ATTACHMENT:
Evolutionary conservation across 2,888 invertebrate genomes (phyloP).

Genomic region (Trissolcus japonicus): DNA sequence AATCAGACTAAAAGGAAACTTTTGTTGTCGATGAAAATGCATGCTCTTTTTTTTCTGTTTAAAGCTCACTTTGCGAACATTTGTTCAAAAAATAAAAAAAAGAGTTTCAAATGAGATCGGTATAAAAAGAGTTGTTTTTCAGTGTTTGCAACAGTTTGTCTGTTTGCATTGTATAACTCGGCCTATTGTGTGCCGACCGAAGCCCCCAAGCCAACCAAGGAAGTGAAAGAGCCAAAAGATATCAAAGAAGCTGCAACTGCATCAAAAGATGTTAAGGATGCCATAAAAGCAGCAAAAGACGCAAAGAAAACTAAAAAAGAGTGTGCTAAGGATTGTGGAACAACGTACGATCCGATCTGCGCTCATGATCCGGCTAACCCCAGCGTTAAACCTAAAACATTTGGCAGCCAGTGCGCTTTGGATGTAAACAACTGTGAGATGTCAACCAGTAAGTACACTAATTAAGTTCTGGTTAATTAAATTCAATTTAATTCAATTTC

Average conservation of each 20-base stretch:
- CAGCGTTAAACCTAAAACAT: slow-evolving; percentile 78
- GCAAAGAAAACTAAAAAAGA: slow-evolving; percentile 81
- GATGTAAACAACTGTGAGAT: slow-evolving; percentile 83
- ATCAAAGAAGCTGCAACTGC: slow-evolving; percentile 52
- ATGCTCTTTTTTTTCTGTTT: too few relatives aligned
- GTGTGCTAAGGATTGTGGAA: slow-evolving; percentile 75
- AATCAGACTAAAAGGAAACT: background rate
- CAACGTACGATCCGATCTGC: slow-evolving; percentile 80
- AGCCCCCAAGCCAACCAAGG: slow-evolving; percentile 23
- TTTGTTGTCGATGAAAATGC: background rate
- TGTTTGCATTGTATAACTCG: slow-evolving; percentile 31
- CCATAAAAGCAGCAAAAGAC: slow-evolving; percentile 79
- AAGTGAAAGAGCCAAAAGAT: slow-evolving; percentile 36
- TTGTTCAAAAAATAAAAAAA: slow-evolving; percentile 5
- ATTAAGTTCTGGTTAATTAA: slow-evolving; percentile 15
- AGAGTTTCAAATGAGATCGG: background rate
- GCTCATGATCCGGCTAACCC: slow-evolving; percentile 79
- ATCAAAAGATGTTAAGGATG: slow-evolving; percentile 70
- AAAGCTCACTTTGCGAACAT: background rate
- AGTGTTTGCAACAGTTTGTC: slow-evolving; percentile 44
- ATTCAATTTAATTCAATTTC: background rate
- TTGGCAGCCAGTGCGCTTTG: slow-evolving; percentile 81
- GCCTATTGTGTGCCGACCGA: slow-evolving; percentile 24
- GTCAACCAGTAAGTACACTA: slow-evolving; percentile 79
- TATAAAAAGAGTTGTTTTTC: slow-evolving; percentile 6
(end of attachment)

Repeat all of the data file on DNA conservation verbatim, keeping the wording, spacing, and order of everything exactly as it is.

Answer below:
Evolutionary conservation across 2,888 invertebrate genomes (phyloP).

Genomic region (Trissolcus japonicus): DNA sequence AATCAGACTAAAAGGAAACTTTTGTTGTCGATGAAAATGCATGCTCTTTTTTTTCTGTTTAAAGCTCACTTTGCGAACATTTGTTCAAAAAATAAAAAAAAGAGTTTCAAATGAGATCGGTATAAAAAGAGTTGTTTTTCAGTGTTTGCAACAGTTTGTCTGTTTGCATTGTATAACTCGGCCTATTGTGTGCCGACCGAAGCCCCCAAGCCAACCAAGGAAGTGAAAGAGCCAAAAGATATCAAAGAAGCTGCAACTGCATCAAAAGATGTTAAGGATGCCATAAAAGCAGCAAAAGACGCAAAGAAAACTAAAAAAGAGTGTGCTAAGGATTGTGGAACAACGTACGATCCGATCTGCGCTCATGATCCGGCTAACCCCAGCGTTAAACCTAAAACATTTGGCAGCCAGTGCGCTTTGGATGTAAACAACTGTGAGATGTCAACCAGTAAGTACACTAATTAAGTTCTGGTTAATTAAATTCAATTTAATTCAATTTC

Average conservation of each 20-base stretch:
- CAGCGTTAAACCTAAAACAT: slow-evolving; percentile 78
- GCAAAGAAAACTAAAAAAGA: slow-evolving; percentile 81
- GATGTAAACAACTGTGAGAT: slow-evolving; percentile 83
- ATCAAAGAAGCTGCAACTGC: slow-evolving; percentile 52
- ATGCTCTTTTTTTTCTGTTT: too few relatives aligned
- GTGTGCTAAGGATTGTGGAA: slow-evolving; percentile 75
- AATCAGACTAAAAGGAAACT: background rate
- CAACGTACGATCCGATCTGC: slow-evolving; percentile 80
- AGCCCCCAAGCCAACCAAGG: slow-evolving; percentile 23
- TTTGTTGTCGATGAAAATGC: background rate
- TGTTTGCATTGTATAACTCG: slow-evolving; percentile 31
- CCATAAAAGCAGCAAAAGAC: slow-evolving; percentile 79
- AAGTGAAAGAGCCAAAAGAT: slow-evolving; percentile 36
- TTGTTCAAAAAATAAAAAAA: slow-evolving; percentile 5
- ATTAAGTTCTGGTTAATTAA: slow-evolving; percentile 15
- AGAGTTTCAAATGAGATCGG: background rate
- GCTCATGATCCGGCTAACCC: slow-evolving; percentile 79
- ATCAAAAGATGTTAAGGATG: slow-evolving; percentile 70
- AAAGCTCACTTTGCGAACAT: background rate
- AGTGTTTGCAACAGTTTGTC: slow-evolving; percentile 44
- ATTCAATTTAATTCAATTTC: background rate
- TTGGCAGCCAGTGCGCTTTG: slow-evolving; percentile 81
- GCCTATTGTGTGCCGACCGA: slow-evolving; percentile 24
- GTCAACCAGTAAGTACACTA: slow-evolving; percentile 79
- TATAAAAAGAGTTGTTTTTC: slow-evolving; percentile 6